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The people hold a festival here on that evening." In 1596, Ayn Silwan appeared in Ottoman tax registers as being in the Nahiya of Quds of the Liwa of Quds, with a population of 60 households, all Muslim.They paid a total of 35,500 Akçe in taxes, and all of the revenues went to a Waqf.The others were Zamzam in Mecca, Ayn Falus in Beisan and Ayn al-Baqar in Acre.Silwan is mentioned as "Sulwan" by the 10th-century Arab writer and traveller al-Muqaddasi.During late years a great extension of the village southward has sprung up, owing to the settlement here of a colony of poor Jews from Yemen, etc.many of whom have built homes on the steep hillside just above and east of Bir Eyyub." By 1910, the Yemenite Jewish community in Jerusalem and in Silwan purchased on credit a parcel of ground on the Mount of Olives for burying their dead, through the good agencies of Albert Antébi and with the assistance of the philanthropist, Baron Edmond Rothschild.
In medieval Muslim tradition, the spring of Silwan (Ayn Silwan) was among the four most sacred water sources in the world.City of David (Wadi Hilweh), an area of Silwan close to the southern wall of the Old City, and its neighborhood of al-Bustan, has been ever since a focus of Jewish settlement.The Ir David Foundation and the Ateret Cohanim organizations are promoting resettlement of Jews in the neighborhood in cooperation with the Committee for the Renewal of the Yemenite Village in Shiloah.Charles Wilson wrote that "the houses and the streets of Siloam, if such they may be called, are filthy in the extreme.” Charles Warren depicted the population as a lawless set, credited with being "the most unscrupulous ruffians in Palestine.” In 1883, the Palestine Exploration Fund's Survey of Western Palestine described Silwan as a "village perched on a precipice and badly built of stone. There are numerous caves among and behind the houses, which are used as stables by the inhabitants." Modern settlement of the western ridge of the modern urban neighborhood of Silwan, called the City of David, began in 1873-1874, when the Meyuchas family moved out of the Old City to a new home on the ridge called the City of David. Initially shunned by the Jews of the Old Yishuv, who did not recognize them as Jews due to their dark complexions, unfamiliar customs, and strange pronunciation of Hebrew, they had to be given shelter by the Christians of the Swedish-American colony, who called them Gadites.Eventually, to end their reliance on Christian charity, Jewish philanthropists purchased land in the Silwan valley to establish a neighborhood for them.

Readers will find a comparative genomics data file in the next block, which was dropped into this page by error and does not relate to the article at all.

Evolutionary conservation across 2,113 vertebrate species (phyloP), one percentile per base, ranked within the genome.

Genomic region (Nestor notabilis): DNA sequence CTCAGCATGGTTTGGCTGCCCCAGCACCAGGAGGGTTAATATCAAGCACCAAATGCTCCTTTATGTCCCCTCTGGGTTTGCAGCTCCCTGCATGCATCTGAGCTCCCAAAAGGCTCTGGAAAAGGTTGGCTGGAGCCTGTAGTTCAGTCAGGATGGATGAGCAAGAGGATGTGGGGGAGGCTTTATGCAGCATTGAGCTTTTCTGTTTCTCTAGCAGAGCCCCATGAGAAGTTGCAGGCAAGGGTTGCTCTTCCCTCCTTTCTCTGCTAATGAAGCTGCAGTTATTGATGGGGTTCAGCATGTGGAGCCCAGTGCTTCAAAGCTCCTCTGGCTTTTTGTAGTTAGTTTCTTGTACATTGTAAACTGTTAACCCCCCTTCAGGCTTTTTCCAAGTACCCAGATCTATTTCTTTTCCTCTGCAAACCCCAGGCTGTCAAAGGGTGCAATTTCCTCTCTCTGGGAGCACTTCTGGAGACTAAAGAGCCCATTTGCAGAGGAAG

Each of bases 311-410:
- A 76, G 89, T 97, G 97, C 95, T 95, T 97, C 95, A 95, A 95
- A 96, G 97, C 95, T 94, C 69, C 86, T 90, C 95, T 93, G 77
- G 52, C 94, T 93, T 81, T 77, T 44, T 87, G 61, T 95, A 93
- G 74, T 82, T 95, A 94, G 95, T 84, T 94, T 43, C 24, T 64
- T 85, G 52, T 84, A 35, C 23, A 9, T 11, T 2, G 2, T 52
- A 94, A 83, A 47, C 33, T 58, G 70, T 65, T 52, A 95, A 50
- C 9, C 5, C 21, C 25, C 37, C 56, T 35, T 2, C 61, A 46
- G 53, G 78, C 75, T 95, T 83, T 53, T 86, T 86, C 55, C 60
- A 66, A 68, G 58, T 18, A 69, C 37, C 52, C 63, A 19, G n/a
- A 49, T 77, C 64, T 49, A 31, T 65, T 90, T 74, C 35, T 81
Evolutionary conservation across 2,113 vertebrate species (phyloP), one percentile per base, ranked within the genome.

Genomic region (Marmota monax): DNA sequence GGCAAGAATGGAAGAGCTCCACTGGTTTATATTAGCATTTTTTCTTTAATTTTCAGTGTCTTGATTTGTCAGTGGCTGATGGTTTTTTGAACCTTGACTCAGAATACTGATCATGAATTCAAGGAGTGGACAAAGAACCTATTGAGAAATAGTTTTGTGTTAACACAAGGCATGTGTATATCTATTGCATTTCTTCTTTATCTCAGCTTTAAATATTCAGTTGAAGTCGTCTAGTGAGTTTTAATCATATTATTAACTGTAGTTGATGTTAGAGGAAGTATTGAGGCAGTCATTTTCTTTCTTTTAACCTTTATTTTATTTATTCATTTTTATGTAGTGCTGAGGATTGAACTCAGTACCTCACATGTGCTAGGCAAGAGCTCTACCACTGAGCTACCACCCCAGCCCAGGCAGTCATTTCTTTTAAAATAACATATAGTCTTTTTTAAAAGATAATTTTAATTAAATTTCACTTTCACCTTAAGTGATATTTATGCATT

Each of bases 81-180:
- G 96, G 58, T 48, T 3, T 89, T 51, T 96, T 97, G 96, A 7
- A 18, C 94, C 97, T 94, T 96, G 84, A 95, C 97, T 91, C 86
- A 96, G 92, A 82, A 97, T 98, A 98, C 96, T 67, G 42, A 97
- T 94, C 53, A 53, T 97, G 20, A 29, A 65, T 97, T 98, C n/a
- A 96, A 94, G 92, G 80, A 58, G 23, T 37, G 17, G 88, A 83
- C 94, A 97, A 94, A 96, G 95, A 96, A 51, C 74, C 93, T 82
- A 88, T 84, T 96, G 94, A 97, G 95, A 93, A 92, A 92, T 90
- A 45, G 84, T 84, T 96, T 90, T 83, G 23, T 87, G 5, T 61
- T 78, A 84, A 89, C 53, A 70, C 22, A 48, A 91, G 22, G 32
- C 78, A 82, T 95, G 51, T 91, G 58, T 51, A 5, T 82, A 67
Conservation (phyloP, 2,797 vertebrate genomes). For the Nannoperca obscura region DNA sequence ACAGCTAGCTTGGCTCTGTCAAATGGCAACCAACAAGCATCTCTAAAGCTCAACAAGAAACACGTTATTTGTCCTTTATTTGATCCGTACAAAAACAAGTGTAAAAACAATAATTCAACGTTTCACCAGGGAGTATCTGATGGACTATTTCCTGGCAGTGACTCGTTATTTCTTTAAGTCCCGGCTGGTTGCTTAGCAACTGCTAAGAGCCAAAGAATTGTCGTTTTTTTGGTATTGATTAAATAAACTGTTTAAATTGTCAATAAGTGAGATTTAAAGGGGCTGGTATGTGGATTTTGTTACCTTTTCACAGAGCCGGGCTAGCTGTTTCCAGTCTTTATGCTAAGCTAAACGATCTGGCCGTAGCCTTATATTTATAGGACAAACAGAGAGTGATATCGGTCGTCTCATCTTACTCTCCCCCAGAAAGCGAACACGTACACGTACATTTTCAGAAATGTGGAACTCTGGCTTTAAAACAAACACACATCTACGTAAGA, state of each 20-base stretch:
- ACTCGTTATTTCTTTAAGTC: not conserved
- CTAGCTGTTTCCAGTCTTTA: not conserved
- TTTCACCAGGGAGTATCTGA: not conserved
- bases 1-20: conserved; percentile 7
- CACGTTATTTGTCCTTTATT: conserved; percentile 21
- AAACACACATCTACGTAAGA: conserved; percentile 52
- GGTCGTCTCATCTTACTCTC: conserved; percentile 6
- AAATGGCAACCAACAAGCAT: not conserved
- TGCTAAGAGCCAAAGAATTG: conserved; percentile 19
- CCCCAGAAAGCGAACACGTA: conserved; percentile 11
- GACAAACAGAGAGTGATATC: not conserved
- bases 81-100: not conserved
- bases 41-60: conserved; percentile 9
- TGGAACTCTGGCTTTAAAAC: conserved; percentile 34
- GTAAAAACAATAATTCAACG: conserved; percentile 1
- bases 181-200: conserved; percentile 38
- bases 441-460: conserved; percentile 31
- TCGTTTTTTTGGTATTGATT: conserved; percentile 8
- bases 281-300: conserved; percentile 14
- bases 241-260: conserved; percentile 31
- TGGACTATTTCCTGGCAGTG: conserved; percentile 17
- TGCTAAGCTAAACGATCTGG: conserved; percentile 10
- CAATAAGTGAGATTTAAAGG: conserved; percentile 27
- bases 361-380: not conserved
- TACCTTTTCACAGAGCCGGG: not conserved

The move is considered by the international community as illegal under international law.